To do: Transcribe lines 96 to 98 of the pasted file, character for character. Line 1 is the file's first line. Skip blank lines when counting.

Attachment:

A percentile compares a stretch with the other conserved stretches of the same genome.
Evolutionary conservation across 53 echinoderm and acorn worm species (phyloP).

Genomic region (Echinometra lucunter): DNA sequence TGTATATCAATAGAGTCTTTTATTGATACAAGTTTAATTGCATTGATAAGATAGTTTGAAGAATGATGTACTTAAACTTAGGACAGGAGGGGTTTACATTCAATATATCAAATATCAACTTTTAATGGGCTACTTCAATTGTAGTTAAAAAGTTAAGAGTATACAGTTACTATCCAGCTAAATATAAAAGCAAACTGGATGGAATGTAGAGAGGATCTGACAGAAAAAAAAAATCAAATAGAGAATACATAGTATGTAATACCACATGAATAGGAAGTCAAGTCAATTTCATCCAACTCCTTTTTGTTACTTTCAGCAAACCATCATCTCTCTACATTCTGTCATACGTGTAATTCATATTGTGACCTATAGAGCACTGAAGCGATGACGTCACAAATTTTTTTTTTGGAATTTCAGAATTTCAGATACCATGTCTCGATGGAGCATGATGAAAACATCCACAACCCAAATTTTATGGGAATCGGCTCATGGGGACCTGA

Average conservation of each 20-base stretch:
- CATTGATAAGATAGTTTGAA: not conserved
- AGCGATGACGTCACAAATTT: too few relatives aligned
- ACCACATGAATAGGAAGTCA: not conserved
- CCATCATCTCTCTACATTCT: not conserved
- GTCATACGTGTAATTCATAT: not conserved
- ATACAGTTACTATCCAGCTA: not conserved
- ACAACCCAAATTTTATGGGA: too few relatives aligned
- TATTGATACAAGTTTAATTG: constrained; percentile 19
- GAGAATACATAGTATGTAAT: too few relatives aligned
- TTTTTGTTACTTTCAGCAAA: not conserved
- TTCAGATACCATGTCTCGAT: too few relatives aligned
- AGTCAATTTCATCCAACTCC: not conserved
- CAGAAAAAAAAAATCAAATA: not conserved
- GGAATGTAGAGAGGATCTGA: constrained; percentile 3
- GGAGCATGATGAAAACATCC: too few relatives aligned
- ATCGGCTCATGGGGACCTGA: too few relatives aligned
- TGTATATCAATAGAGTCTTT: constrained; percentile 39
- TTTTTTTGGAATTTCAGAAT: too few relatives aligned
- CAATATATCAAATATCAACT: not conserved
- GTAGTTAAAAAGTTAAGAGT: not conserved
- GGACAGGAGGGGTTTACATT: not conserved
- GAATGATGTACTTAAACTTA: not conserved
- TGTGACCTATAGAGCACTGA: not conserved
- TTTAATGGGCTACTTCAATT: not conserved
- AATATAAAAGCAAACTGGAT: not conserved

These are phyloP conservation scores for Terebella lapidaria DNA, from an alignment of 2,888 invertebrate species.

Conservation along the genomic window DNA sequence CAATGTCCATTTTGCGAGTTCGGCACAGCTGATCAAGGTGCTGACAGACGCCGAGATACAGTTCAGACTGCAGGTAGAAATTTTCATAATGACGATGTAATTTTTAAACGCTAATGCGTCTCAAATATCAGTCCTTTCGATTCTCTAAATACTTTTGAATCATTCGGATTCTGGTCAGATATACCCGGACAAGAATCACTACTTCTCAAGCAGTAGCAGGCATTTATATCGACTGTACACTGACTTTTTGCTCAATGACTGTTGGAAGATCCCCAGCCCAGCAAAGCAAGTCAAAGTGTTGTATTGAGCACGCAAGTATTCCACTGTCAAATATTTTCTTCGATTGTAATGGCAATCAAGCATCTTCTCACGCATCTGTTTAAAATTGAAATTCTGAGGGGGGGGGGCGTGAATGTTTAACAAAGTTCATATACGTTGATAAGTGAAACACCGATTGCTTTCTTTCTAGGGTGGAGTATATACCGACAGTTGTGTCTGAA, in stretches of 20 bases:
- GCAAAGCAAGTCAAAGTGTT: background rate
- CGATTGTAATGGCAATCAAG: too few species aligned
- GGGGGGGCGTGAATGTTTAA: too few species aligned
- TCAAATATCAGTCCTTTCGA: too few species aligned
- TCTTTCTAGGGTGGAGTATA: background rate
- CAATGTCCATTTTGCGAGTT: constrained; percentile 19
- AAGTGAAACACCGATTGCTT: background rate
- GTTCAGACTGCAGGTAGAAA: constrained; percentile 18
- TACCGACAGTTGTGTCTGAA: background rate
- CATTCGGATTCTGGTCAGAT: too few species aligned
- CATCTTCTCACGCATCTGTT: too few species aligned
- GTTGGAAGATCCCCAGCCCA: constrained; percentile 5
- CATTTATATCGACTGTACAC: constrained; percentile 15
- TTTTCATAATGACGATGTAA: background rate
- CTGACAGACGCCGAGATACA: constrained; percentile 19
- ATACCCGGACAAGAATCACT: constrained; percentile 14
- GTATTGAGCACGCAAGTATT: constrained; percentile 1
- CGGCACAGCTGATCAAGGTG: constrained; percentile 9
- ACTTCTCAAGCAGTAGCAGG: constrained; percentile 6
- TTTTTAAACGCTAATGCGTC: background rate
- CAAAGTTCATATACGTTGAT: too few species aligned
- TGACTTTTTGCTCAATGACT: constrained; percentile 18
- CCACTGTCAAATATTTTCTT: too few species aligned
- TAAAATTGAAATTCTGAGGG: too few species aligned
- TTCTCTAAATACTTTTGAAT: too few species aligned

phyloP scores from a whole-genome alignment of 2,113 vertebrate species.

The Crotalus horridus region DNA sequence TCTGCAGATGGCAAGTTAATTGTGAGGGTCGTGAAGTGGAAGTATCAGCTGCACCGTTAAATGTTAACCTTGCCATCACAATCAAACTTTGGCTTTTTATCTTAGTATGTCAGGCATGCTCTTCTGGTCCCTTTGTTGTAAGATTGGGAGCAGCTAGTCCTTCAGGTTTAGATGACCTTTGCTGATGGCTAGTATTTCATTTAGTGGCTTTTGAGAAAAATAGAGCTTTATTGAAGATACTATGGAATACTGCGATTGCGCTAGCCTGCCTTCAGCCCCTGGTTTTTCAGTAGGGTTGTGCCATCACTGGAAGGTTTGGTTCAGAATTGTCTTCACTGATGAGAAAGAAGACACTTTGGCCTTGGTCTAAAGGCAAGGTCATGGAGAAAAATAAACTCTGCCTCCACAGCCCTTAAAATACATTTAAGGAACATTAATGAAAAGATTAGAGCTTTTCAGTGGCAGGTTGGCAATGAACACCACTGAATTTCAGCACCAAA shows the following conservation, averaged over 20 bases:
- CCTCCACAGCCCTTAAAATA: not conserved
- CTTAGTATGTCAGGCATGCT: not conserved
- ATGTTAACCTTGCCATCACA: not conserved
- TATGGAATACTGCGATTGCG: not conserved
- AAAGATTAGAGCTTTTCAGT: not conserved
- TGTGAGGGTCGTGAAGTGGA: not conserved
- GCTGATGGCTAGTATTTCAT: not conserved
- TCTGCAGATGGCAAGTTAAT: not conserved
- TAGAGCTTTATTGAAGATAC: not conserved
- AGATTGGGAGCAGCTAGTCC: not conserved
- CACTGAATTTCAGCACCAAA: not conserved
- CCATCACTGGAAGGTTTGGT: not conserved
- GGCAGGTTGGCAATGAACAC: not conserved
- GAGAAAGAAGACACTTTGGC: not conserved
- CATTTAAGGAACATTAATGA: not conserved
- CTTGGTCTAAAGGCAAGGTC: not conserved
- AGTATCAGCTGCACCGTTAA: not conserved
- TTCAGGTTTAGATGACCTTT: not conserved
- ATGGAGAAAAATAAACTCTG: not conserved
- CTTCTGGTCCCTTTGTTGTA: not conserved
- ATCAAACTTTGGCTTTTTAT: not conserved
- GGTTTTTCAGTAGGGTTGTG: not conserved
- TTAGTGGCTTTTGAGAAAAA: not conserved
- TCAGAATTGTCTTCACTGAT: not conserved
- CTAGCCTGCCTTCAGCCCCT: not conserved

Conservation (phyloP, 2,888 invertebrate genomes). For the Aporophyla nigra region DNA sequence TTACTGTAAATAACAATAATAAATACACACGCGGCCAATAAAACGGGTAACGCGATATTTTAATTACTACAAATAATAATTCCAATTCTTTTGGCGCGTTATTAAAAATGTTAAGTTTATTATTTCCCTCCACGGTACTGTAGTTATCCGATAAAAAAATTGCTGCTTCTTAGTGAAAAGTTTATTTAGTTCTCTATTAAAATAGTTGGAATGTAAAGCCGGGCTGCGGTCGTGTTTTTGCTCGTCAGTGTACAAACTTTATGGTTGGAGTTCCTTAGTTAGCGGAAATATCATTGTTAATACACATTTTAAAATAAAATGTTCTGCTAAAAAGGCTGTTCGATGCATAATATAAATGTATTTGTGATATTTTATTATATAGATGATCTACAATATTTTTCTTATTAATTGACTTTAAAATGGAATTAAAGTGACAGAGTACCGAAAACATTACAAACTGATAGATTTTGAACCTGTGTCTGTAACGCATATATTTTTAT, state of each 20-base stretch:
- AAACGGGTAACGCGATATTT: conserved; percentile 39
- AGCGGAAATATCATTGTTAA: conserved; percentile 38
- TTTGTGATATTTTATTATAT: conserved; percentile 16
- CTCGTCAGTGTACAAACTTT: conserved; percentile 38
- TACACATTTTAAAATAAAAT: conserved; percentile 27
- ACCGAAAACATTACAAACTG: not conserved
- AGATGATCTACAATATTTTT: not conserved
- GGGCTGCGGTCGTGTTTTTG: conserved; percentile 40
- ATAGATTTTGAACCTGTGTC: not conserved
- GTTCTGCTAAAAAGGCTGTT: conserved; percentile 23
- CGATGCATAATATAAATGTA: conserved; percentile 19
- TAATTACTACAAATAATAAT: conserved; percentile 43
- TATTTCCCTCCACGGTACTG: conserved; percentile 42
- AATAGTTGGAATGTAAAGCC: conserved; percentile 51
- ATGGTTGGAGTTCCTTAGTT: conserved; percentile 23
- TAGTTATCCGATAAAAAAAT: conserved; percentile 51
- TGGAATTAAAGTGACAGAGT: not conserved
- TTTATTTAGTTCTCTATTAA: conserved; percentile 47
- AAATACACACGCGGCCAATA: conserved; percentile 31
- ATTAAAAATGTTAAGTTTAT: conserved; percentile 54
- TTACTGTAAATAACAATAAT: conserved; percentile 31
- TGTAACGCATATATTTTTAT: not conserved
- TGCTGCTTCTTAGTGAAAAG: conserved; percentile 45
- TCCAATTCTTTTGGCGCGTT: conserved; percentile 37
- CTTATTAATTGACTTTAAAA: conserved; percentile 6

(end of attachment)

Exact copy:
- TAATTACTACAAATAATAAT: conserved; percentile 43
- TATTTCCCTCCACGGTACTG: conserved; percentile 42
- AATAGTTGGAATGTAAAGCC: conserved; percentile 51